- Every Host in Communication automatically become through Consensus: the players of said quest themselves who knows every single event and character that had or will occur in the world they are put into.
- Nemo, the eponymous Mr. Nobody, is a rare sympathetic example. He can remember and envision all his possible futures, and it is explored quite well what this means for him.
- Haruhi Suzumiya's Nagato Yuki is one of these.
- The Kwisatz Haderachs, Paul Atreides and his son Leto II in Dune. Both of them come to hate this because it makes life so utterly boring when you know everything that's going to happen long before it happens. Everyone else comes to hate this because when someone is omniscient, they're effectively invincible: they know everything you're going to do before you even think of it, so no matter what you do, you're playing into their hands.
- In Horns, by Joe Hill, the main character has horns growing out of his head that not only cause the characters around him to reveal their darkest thoughts to him, but also give him the power to see their entire pasts simply by touching them.
- In State of Fear, Professor Kenner already knows or suspects the entire plot of the bad guys at the start of the book.
- Ia in the Theirs Not to Reason Why series is a somewhat unusual example. She can't "just" see her own timeline, she can see all of them. This also makes her an interesting case because while she could theoretically prepare for every single way events can play out, she doesn't actually have time to A) look through all potential outcomes of a situation and B) set up contingency plans for all of them. This leaves her immensely powerful, but Not So Omniscient After All because she can never be sure which of the many possible futures will actually happen in her part of the multiverse.
- In The Wars of Light and Shadow, Arithon s'Ffallen, Master of Shadows, has inherited the foresight powers of his s'Ahelas mother and the empathy of his s'Ffallen father, which means that he sees the implications of all his actions, and feels the suffering they cause. The only reason why the Wars of Light and Shadow haven't ended with his suicide is because he has sworn an oath to survive at all costs, as his survival is critical to returning the Paravians to Athera.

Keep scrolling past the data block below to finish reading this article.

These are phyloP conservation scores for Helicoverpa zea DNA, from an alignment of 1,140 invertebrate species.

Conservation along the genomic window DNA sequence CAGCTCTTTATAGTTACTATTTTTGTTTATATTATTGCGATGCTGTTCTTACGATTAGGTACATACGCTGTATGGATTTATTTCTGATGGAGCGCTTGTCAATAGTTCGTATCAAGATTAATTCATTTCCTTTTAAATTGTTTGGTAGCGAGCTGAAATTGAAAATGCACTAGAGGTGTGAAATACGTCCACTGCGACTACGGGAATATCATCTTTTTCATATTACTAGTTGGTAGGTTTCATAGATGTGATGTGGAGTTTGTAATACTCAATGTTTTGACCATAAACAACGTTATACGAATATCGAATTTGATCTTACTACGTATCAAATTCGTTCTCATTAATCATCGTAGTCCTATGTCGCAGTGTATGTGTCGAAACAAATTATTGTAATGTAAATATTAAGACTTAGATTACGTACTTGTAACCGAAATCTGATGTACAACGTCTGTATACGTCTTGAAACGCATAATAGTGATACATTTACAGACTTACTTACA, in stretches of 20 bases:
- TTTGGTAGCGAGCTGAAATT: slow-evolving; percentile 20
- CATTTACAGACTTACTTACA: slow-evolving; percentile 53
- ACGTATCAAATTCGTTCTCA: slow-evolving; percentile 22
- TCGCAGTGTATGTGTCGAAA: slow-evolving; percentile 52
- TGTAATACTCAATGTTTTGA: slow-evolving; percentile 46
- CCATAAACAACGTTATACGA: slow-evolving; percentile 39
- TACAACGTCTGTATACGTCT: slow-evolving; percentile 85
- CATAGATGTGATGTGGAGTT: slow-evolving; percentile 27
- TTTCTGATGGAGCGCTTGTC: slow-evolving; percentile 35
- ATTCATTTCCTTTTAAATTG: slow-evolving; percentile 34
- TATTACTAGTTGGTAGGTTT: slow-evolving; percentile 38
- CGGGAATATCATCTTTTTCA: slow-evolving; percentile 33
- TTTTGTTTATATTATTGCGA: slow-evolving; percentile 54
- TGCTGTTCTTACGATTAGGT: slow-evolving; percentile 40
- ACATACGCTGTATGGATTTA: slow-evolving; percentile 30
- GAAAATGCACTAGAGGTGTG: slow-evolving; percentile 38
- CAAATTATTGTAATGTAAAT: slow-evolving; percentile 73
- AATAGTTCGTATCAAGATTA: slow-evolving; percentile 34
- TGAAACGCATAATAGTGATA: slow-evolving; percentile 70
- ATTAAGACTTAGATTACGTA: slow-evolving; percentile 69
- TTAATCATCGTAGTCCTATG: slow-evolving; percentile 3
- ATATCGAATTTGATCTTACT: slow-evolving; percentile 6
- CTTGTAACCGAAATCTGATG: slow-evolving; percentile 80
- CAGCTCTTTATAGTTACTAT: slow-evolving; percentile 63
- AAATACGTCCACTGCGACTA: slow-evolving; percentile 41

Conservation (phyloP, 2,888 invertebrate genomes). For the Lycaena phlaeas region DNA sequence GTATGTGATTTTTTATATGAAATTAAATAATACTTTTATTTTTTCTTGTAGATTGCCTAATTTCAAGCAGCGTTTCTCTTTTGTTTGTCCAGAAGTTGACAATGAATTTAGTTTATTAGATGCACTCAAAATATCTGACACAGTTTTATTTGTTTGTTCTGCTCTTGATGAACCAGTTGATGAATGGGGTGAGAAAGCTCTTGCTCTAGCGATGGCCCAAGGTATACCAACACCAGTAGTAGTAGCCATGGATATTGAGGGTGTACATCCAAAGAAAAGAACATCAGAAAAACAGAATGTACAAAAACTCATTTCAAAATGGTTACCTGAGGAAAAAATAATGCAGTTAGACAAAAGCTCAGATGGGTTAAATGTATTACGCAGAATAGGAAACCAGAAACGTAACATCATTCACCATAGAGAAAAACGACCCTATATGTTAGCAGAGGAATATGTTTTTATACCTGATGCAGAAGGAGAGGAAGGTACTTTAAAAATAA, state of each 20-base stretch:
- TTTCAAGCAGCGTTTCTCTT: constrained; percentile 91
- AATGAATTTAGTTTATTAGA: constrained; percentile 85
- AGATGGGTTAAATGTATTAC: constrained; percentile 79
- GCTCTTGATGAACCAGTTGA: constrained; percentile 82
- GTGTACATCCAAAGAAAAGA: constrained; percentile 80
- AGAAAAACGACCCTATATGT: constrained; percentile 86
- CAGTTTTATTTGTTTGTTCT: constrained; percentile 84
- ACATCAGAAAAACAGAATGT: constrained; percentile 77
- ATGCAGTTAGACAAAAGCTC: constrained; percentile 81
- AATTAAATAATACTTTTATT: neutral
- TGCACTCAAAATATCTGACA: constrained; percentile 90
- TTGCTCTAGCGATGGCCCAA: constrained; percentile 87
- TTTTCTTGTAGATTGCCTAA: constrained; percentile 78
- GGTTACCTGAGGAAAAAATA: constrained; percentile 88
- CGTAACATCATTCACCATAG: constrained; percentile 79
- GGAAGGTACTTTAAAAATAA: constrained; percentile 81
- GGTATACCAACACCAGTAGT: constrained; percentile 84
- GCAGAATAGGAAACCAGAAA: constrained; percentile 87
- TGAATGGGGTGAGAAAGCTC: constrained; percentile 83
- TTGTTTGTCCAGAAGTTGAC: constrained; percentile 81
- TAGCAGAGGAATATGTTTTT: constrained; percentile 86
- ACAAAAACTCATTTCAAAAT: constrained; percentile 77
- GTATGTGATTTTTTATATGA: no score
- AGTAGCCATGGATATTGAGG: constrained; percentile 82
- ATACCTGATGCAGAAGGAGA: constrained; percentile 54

- Doctor Who: The Doctor has elements of this Depending on the Writer. He is easily the smartest person in the room, and can work his way out of just about any situation, up to and including the end of the universe. With certain exceptions. Notably, several episodes have the Doctor working out how to kill the enemy of the week within a few seconds, but either something happens which he didn't plan for, and he has to play a game of Xanatos Speed Chess, such as "Remembrance of the Daleks", or he's desperately searching for a non-lethal or more peaceful solution, which he sometime finds ("The Beast Below"), but often doesn't ("Warriors of the Deep").
- John Doe of the eponymous show has encyclopedic knowledge of everything humanity has learned up to the beginning of the show. He's also capable of easily using that knowledge, such as becoming rich in the pilot by playing the stock market, and countering moves in an obscure martial art. He's also an Omniglot, as demonstrated when he speaks Khmer to a group of Cambodian fishermen who rescue him.
- Theresa from the Fable series has the ability to see into the future. In Fable II and Fable III, if she hadn't been there to guide the hero towards their destiny, then there wouldn't have even been a plot.
- Can be played with in a meta sense for most videogames that offer a save function. Reloading after a string of losses to eventually overcome some obstacle can be seen as functionally identical to scanning through possible timelines of actions until finding one where victory is guaranteed, and Save Scumming can invoke this even further to fish for even more favorable outcomes. Similarly players can resort to things like walkthroughs and strategy guides to learn all there is to know about a game before the in-universe protagonist even takes their first step.
- Dominic Deegan decayed/developed into one of these by the time of the "Snowsong" arc.
- Homestuck has Terezi. However, her ability only activates when the wrong choice will create a doomed timeline. Since attaining god tier, Rose is one too, though there are some ill-defined limitations. Jade also knows an awful lot after becoming a First Guardian.